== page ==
Death Grub #1
Writer/Artist/Cover artist: Ryan Ottley
Publisher: Image Comics
Price: $2.99 US
When I first glanced at this cover, the title did little to grab my attention. Mind you, there’s no cue that the hero depicted on the cover isn’t a “death grub;” rather, the title is derived from the cosmic threat that drives the plot forward. Still, the cover element that did pique my interest was the blurb on the bottom, proclaiming this to be a 24-hour comic crafted by Invincible artist Ryan Ottley. For those who don’t know, a 24-hour comic is one consisting of 20 or so pages that are written, illustrated and lettered in one period of 24 hours or less. They’re interesting experiments in the medium, and special 24-Hour Comic Days have been held on an annual basis at various comic shops the world over. Ottley’s crafted an entertaining, frenetic and even goofy sci-fi story during his 24 hours last fall. Viewed in comparison with other professional comics projects, one might think of Death Grub as being somewhat weak. However, when one considers the context of how this comic book was created, it’s a resounding success. The artist crafts a great sci-fi satire without relying much on words at all, conveying most of the information the reader needs with illustration and expression.
The planet Ooban is cursed, as every century, a massive Death Grub emerges from a neighboring world and descends to devour millions of innocent lives, and no one has been able to do anything about it… until now. A new hero, armed with drugs that will grant him temporary super-powers, has been trained to kill the Death Grub itself, and he’s been dispatched to await the ravenous creature’s hatching on a cold, alien world. Elsewhere, an invulnerable but lonely brute finds love in the company of a bloodthirsty she-monster, but little does he know that his twisted vision of happiness is about to be interrupted by forces beyond his knowledge.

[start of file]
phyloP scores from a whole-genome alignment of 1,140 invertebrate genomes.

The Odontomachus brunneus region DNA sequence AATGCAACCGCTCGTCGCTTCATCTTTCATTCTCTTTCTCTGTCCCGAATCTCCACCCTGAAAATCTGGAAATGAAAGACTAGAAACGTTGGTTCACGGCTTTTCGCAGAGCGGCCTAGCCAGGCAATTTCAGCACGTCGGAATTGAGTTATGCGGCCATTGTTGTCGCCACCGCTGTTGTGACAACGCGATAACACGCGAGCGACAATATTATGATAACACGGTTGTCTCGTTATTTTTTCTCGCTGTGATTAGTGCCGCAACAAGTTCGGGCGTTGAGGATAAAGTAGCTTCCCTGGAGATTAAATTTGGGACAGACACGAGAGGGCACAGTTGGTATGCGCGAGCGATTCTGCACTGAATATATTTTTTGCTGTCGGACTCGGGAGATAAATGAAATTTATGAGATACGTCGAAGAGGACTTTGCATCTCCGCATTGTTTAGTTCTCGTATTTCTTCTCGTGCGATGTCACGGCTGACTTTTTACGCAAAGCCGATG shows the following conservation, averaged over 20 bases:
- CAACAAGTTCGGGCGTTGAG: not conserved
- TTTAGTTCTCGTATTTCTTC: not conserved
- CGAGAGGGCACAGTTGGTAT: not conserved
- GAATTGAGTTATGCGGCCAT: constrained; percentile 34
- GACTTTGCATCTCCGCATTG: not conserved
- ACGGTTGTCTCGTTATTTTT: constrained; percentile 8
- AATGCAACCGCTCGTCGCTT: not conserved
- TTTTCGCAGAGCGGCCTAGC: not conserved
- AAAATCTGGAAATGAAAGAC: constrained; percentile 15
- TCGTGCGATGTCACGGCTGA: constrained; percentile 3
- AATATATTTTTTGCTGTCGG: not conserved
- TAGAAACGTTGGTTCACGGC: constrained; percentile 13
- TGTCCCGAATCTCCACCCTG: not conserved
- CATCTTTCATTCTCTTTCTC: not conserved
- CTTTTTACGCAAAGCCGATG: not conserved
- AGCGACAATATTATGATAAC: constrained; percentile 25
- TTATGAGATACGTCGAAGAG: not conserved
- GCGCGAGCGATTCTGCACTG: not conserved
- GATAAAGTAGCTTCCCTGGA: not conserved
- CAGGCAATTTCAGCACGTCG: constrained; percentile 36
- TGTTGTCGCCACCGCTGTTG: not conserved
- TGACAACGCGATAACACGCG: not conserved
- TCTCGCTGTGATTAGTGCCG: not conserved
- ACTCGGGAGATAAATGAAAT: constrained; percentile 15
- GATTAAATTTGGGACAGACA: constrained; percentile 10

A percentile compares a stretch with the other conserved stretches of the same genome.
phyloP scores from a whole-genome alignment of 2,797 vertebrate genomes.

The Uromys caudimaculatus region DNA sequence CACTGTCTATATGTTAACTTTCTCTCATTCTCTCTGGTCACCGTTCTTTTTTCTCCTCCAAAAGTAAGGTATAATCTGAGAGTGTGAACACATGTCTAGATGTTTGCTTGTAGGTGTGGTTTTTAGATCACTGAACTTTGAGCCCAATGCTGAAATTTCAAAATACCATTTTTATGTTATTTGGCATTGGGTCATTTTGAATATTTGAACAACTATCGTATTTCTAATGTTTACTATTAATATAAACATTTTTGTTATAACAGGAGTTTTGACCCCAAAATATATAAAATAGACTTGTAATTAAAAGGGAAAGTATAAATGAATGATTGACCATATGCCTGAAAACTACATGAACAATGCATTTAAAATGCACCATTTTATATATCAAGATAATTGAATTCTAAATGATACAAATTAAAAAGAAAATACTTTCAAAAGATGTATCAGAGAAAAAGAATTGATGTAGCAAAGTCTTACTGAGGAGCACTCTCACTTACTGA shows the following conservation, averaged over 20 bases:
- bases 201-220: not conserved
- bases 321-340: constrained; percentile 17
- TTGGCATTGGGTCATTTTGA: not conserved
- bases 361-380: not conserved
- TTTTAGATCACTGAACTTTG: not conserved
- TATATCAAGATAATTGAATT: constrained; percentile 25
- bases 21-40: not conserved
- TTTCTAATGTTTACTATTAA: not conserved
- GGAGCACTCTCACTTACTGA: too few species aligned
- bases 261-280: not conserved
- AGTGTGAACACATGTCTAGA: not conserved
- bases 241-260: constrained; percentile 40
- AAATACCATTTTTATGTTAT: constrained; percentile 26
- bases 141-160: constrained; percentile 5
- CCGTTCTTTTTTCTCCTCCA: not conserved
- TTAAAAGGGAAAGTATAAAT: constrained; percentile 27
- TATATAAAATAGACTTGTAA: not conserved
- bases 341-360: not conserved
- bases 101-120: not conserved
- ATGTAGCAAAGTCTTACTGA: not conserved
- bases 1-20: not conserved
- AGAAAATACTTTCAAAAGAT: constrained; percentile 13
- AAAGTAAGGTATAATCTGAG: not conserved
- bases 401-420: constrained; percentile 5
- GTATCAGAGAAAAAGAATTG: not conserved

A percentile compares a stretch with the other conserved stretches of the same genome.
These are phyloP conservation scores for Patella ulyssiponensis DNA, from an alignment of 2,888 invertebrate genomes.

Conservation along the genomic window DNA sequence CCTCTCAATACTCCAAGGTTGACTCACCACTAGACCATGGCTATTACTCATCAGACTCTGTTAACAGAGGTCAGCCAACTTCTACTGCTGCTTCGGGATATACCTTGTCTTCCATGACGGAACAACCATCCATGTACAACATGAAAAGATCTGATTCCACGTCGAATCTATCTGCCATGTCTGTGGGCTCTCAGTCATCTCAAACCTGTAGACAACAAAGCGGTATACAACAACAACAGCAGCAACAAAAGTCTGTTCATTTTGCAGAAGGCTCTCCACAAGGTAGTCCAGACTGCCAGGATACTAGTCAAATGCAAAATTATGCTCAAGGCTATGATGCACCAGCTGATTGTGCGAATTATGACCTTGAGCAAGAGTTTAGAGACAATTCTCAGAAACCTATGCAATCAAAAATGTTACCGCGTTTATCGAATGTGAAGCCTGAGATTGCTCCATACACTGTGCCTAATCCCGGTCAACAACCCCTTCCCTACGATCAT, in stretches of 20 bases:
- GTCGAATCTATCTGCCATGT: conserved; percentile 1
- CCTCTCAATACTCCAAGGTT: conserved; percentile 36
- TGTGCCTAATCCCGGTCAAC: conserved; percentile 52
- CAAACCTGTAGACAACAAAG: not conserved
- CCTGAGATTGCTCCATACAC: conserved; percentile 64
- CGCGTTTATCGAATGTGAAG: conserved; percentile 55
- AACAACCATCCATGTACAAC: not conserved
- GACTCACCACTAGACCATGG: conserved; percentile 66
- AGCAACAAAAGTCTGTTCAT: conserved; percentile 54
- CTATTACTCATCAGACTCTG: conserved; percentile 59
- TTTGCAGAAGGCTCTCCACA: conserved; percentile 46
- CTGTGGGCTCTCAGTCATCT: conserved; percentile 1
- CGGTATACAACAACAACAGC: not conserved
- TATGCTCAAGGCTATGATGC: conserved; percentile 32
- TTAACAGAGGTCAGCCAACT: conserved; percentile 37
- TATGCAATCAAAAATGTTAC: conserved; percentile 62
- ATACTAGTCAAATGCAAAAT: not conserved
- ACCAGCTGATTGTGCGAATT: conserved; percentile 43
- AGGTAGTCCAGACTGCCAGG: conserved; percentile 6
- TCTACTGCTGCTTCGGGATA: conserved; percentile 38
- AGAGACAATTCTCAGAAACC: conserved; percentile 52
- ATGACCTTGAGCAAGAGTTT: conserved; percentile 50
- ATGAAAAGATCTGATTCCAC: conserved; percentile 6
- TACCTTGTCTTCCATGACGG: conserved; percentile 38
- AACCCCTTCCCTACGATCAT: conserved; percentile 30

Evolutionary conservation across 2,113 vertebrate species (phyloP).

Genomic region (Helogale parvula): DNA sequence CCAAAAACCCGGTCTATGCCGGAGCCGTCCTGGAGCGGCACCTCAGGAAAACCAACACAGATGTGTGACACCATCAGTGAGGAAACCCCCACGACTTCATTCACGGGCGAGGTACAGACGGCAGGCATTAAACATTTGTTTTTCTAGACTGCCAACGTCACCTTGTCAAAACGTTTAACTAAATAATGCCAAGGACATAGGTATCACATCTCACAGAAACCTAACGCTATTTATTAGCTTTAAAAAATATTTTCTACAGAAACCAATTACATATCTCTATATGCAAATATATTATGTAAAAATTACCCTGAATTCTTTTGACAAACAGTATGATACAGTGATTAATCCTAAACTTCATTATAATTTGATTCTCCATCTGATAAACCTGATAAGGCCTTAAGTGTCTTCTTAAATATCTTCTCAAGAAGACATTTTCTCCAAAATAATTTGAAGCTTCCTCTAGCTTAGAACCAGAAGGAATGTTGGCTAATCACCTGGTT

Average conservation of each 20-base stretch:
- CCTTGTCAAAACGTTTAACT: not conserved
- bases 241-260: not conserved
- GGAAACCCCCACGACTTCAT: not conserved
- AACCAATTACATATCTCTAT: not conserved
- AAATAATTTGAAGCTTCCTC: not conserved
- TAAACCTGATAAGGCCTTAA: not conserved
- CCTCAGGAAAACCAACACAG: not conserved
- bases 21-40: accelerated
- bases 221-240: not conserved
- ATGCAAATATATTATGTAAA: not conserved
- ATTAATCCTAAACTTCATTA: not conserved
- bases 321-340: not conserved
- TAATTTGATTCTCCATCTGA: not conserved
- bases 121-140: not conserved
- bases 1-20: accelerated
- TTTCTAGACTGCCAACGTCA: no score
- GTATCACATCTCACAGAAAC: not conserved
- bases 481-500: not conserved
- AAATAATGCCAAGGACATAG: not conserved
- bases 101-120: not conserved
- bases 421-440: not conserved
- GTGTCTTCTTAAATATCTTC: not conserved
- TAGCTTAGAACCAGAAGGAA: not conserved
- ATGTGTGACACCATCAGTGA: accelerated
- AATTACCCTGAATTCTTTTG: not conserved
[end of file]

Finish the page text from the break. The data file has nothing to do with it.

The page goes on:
Ottley’s work on this one-shot is understandably looser and sketchier in appearance than his previous Image Comics efforts, but the storytelling remains clear and effective. I’m actually reminded of Charlie (The Walking Dead) Adlard’s style here, given the rougher, gory and intense nature of the action. The backgrounds are a bit lacking. Given the timeframe of the creative process, that comes as no surprise, but it’s too bad there’s not a little more to engage the audience’s eyes. The cover, while conveying a key moment in the story, doesn’t really capture the spirit of the oddball, frenetic qualities of Ottley’s storytelling.
The hero’s use of injections to grant him the powers he needs to battle a cosmic carnivore is something I’ve seen once or twice before (I’m reminded of something similar from Brandon Graham’s King City), but it’s nevertheless striking, interesting and oddly amusing. The comedic beats of this unusual legend are a lot of fun; the writer/artist has hit upon the perfect pacing, no doubt aided by his extreme deadline.
What won me over, though, was the subplot about the dullard/warrior who couldn’t be killed. His delight at finding true “love” and his frustration at having it plucked from his grasp is perversely entertaining. The irony is that he covets a deadly threat and attacks his planet’s potential savior. It’s a deliciously Bizarro concept that works perfectly in this quick-paced, diverting comic book. I know this isn’t the first of Image’s 24-hour comics, and hopefully, they’ll publish other worthy forays into that experimental approach. 7/10